Climate Change, Extractivism and Colonialism

View all resources


A handbook for facilitators and learners

Climate Change, Extractivism and Colonialism - Facilitators and Learners Handbook
PDF 7.29mb   |   Download Now

As the world recognises the intense challenges and destruction caused by climate change, there is increasing awareness in the Global North and in communities with privileged access to resources, that communities from the Global South and Black, Indigenous and communities of colour are most affected by climate change impacts.

There is also a recognition that those same communities are often on the front line of living with the impacts of extractive projects that threaten the environment and exacerbate the impact of climate change, particularly mining, fossil fuel extraction, mass hydroelectric infrastructure and
industrial agriculture.

What sometimes gets left out of the narratives about different impacts of climate change drivers and climate change itself, is why Black, Indigenous and communities of colour are more affected.

It can be attributed to structural or systemic racism, but again, why does this exist?

This handbook aims to provide a framework for a process of co-(un)learning into these themes and questions by exploring colonisation, colonialism and racialisation, and linking them to climate and environmental justice.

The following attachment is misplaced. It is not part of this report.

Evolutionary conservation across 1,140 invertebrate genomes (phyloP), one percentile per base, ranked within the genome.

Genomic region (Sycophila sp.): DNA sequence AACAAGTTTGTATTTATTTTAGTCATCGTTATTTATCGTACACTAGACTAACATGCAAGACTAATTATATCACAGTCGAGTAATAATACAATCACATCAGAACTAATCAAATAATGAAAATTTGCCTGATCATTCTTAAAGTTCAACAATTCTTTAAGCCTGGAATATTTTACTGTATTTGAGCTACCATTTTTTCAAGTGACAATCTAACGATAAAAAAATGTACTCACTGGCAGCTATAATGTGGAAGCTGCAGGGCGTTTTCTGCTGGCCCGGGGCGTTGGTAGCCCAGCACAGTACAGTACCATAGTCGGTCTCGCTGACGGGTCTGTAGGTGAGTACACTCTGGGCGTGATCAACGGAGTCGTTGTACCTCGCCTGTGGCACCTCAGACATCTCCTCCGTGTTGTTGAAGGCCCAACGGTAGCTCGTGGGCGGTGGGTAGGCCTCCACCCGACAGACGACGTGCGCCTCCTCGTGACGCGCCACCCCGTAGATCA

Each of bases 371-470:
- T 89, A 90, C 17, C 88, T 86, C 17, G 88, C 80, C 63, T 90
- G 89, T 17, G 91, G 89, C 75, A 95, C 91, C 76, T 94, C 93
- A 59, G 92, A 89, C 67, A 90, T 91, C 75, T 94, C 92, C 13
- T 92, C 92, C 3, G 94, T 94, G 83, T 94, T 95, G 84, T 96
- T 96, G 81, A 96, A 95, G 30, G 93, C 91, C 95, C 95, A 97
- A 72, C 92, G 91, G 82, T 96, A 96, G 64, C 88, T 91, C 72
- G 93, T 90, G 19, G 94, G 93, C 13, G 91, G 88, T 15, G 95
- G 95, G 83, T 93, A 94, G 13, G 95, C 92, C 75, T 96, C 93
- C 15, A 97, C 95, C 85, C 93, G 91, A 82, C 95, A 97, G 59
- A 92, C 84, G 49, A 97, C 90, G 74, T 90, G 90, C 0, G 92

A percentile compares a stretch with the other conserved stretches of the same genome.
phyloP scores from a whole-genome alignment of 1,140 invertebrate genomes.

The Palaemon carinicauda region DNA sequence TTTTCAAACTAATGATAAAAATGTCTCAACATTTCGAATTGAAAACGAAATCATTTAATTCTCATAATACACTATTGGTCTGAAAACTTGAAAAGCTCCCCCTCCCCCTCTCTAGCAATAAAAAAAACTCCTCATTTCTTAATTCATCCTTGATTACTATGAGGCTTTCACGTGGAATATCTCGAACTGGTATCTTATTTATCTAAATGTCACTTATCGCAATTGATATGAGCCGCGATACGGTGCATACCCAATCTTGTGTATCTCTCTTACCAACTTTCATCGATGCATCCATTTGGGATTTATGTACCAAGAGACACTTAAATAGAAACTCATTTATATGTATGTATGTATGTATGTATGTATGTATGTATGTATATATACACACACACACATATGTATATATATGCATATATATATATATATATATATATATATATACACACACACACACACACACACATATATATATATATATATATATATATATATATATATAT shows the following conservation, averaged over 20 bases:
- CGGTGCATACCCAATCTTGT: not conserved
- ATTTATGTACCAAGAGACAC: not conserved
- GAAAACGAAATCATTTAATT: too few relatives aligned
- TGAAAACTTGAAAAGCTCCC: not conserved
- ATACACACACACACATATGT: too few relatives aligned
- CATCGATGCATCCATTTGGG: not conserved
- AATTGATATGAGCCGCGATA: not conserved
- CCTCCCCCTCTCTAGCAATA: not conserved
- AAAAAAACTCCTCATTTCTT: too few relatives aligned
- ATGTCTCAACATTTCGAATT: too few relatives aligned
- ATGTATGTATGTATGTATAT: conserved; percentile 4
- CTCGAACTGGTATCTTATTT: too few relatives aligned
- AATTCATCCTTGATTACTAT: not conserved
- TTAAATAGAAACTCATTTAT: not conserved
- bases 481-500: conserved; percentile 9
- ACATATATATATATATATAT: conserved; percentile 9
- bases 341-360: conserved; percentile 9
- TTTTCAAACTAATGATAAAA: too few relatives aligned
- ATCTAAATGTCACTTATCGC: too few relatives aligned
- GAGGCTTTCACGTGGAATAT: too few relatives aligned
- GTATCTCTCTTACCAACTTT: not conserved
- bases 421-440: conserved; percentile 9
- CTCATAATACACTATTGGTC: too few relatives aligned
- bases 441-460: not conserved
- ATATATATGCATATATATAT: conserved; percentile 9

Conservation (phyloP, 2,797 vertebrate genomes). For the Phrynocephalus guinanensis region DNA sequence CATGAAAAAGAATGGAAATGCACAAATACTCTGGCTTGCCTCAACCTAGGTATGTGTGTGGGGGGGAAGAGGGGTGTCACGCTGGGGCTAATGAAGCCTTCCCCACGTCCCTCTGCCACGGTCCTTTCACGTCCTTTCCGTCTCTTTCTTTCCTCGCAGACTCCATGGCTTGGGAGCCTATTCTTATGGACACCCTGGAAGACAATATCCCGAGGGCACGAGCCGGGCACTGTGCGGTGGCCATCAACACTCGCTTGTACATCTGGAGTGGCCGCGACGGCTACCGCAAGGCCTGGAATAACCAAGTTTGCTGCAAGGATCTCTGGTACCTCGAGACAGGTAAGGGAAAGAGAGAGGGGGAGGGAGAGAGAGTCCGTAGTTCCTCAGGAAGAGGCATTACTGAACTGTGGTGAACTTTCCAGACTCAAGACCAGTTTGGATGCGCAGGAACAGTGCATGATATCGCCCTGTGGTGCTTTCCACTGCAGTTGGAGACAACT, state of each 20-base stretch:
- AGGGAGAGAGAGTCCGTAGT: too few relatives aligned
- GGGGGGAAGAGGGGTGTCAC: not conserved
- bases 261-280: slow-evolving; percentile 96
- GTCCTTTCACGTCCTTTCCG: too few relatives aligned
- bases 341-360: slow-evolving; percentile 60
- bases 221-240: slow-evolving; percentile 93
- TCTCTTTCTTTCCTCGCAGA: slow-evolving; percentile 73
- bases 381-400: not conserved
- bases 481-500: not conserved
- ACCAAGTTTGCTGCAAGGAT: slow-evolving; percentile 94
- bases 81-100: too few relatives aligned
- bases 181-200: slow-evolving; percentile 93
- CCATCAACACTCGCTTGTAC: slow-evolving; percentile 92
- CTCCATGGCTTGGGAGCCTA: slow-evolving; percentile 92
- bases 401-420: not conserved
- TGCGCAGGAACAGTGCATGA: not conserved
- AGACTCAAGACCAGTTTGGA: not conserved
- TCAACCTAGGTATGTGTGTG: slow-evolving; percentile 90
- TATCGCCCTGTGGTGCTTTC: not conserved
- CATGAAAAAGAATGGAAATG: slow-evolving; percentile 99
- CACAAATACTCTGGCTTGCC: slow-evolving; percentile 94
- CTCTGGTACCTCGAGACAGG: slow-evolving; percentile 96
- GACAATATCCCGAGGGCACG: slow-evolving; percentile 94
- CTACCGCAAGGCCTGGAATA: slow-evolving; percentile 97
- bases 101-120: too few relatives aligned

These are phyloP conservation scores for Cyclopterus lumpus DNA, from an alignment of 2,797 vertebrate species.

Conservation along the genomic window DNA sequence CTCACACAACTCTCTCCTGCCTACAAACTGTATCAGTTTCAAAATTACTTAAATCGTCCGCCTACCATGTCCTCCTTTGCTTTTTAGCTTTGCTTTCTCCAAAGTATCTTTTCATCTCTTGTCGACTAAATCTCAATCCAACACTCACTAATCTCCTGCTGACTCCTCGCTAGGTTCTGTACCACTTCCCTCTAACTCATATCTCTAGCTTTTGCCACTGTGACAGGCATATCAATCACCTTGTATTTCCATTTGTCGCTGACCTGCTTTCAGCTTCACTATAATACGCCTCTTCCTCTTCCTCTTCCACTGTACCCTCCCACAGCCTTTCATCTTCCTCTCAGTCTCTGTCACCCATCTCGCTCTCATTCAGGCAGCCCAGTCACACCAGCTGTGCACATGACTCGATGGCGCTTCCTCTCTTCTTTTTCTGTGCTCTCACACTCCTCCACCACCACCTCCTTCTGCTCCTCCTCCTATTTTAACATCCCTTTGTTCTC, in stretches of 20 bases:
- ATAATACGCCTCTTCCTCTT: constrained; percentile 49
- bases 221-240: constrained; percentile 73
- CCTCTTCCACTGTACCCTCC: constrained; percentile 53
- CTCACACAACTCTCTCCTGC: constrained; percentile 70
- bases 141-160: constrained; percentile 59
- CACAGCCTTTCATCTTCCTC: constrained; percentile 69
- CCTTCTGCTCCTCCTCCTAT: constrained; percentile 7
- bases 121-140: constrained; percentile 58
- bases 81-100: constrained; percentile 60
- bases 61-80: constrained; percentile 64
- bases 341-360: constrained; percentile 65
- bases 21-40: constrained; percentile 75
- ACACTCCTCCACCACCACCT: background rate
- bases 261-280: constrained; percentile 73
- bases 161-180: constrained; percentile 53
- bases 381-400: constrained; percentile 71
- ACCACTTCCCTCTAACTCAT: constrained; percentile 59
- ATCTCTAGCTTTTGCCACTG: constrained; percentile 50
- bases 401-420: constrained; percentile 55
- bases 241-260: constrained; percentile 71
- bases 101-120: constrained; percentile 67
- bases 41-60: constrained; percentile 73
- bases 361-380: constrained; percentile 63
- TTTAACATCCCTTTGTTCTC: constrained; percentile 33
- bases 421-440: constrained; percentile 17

It’s designed as a set of resources for facilitators, or for climate or environmental activist groups who wish to co-design a (un)learning experience together. It’s intended for people who already have some knowledge about climate change and climate justice, and experiences of climate and
environmental activism and organising.

We hope it will be especially helpful for people and groups who wish to delve deeper into some of the root causes of climate change and climate and environmental injustice in order to use this awareness to underpin meaningful solidarity with groups who are most affected by climate change drivers and impacts because of systemic oppressions.


Categorised in:
Climate Change Energy
Tagged with:
activism education